The Scent of Green Papaya (Mùi du du xanh – L’odeur de la papaye verte) (a J!-ENT Asian Blu-ray Disc Review)

April 28, 2011 by  

If you enjoy the purity of an Ozu film, the depiction of life from an Edward Yang film, then one must experience the sheer beauty of Tran Anh Hung’s “The Scent of Green Papaya”.  A beautiful, delightful and an enchanting film and a Blu-ray release which I highly recommended!

Images courtesy of © 1992 Les Productions Lazennec -La SFP Cinema – La Sept Cinema. All Rights Reserved.

TITLE: The Scent of Green Papaya (Mùi du du xanh – L’odeur de la papaye verte)


DURATION: 104 Minutes

BLU-RAY DISC INFORMATION: 1080p High Definition, Widescreen (letterboxed 1:66:1), Linear PCM 2.0 Vietnamese with Optional English Subtitles

COMPANY: Le Pacte/Lorber Films

RATED: Not Rated

RELEASE DATE: April 26, 2011

Written and Directed by Anh Hung Tran

Producer: Christophe Rossignon

Associate Producer: Adeline Lecallier, Alain Rocca

Music by Tiet Ton-That

Cinematography by Benoit Delhomme

Edited by Nicole Dedieu, Jean-Pierre Roques

Casting by Nicolas Cambois

Production Design by Alain Negre

Costume Design by Jean-Philippe Abril


Tran Nu Yen-Khe – Mui (age 20)

Man San Lu – Mui (age 10)

Thi Loc Truong as La Mere

Anh Hoa Nguyen as La vieille Ti

Hoa Hoi Vuong as Khuyne

Ngoc Trung Tran as Le Pere

Vantha Talisman as Thu

Keo Souvannavong as Trung

Van Oanh Nguyen as Mr. Thuan

Gerard Neth as Tin

Nthat Do as Lam

Thi Hai Vo as La grand-mere

Thi Thanh Tra Nguyen as Mai

An Academy Award® nominee for Best Foreign Language Film, Tran Anh Hung’s “luxuriant, visually seductive debut” (New York Times) recreates antebellum Vietnam through both the wide eyes of childhood and the deep blush of first love. In 1951 Saigon, 10 year old Mui (Lu Man San) enters household service for an affluent but troubled Vietnamese family. Despite her servile role, Mui discovers beauty and epiphany in the lush physical details that envelope her, while earning the fragile affection of the household’s grieving matriarch. As she comes of age, the now grown Mui (Tran Nu Yen-Khe) finds her relationship with a handsome pianist she has admired since childhood growing in depth and complexity.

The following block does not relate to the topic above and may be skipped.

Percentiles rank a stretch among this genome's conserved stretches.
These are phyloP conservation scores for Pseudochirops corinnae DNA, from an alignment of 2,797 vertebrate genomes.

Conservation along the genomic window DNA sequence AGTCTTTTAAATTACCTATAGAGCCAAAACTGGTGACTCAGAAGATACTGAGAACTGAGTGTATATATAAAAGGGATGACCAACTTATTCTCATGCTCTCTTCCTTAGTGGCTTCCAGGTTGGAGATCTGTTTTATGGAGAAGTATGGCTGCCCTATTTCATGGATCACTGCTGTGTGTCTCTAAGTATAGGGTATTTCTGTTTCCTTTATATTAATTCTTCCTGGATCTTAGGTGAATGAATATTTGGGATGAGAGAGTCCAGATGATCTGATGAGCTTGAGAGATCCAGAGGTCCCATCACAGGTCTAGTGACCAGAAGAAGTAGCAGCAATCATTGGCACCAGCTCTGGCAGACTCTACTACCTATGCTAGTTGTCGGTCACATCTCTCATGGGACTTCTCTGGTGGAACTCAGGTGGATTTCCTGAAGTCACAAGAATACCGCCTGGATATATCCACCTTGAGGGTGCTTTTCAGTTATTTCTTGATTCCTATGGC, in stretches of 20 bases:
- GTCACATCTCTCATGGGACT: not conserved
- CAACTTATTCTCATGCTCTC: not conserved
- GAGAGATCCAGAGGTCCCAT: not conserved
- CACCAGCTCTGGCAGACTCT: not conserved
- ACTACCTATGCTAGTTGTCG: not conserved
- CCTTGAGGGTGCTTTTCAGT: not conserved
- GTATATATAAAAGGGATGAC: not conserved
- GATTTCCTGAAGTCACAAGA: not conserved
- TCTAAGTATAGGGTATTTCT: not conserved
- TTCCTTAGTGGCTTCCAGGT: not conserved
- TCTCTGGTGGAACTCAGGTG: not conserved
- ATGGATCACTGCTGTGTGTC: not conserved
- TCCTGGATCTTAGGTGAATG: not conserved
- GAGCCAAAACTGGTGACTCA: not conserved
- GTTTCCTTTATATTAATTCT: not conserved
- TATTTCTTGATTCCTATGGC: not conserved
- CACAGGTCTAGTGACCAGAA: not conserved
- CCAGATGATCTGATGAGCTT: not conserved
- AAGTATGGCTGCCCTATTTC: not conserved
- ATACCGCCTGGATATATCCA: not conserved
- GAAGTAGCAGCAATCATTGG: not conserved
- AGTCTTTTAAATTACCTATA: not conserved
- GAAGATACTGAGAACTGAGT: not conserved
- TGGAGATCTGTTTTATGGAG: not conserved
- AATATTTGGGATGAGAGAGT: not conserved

Though steeped in writer-director Tran Anh Hung’s southeast Asian heritage, The Scent of Green Papaya was realized entirely within a Parisian soundstage. The film’s heady, scrupulously detailed and wholly authentic depiction of a society in decline, a family in quiet turmoil, and lovers on the threshold of romance earned the Camera D’Or at the Cannes Film Festival. A timeless evocation of life’s universal enchantment and a powerful portrait of a vanished world, The Scent of Green Papaya is “a film to cherish.” (Roger Ebert)

In 1993, “The Scent of Green Papaya (Mùi du du xanh – L’odeur de la papaye verte), a Vietnamese-language film produced in France by Lazennec Production and written/directed by Vietnamese-French director Tran Anh Hung, became the winner of the Camera d’Or prize at the Cannes Film Festival.

The film would receive a Cesar Award for Best Debut and was shortlisted for the 1993 Academy Award for Best Foreign Language Film.

Although the film is set in Vietnam, “The Scent of Green Papaya” was shot in a soundstage in Boulogne, France.  The film would also be the first major collaboration between Tran Anh Huang and composer Ton-That Tiet.  This collaboration would set the stage for Tran Anh Hung who would later direct the film “Cyclo” (1995) and “The Vertical Ray of the Sun” (2000), the three films would be known as Tran Anh Hung’s “Vietnam Trilogy”.

And now this delightful film receives its Blu-ray and DVD release courtesy of Lorber Films.

“The Scent of Green Papaya” takes plae in 1951 Saigon and begins with a young 10-year-old girl named Mui (played by Man Su Lu).  Mui poor servant girl who is taken in by a well-to-do family and Mui becomes the youngest servant at the home.

While the home and function of the family, which include parents and their two sons to be normal, the truth is that things are not as simple as they seem.  From the pictures that Mui sees at the home, she notices pictures of a young girl who apparently is not at the home and we realize that she was a daughter of the family who died at a young age.

Apparently, the father at the home is often absent.  In fact, several times he has taken the money (family savings) and left for a long period of time, spending the money on himself and for women.  But the last time he did so, his daughter was sick and because the family had no money, by the time he came back home, he found out that his daughter had died.  And thus, the father has blamed himself for his indiscretions and had not left since then.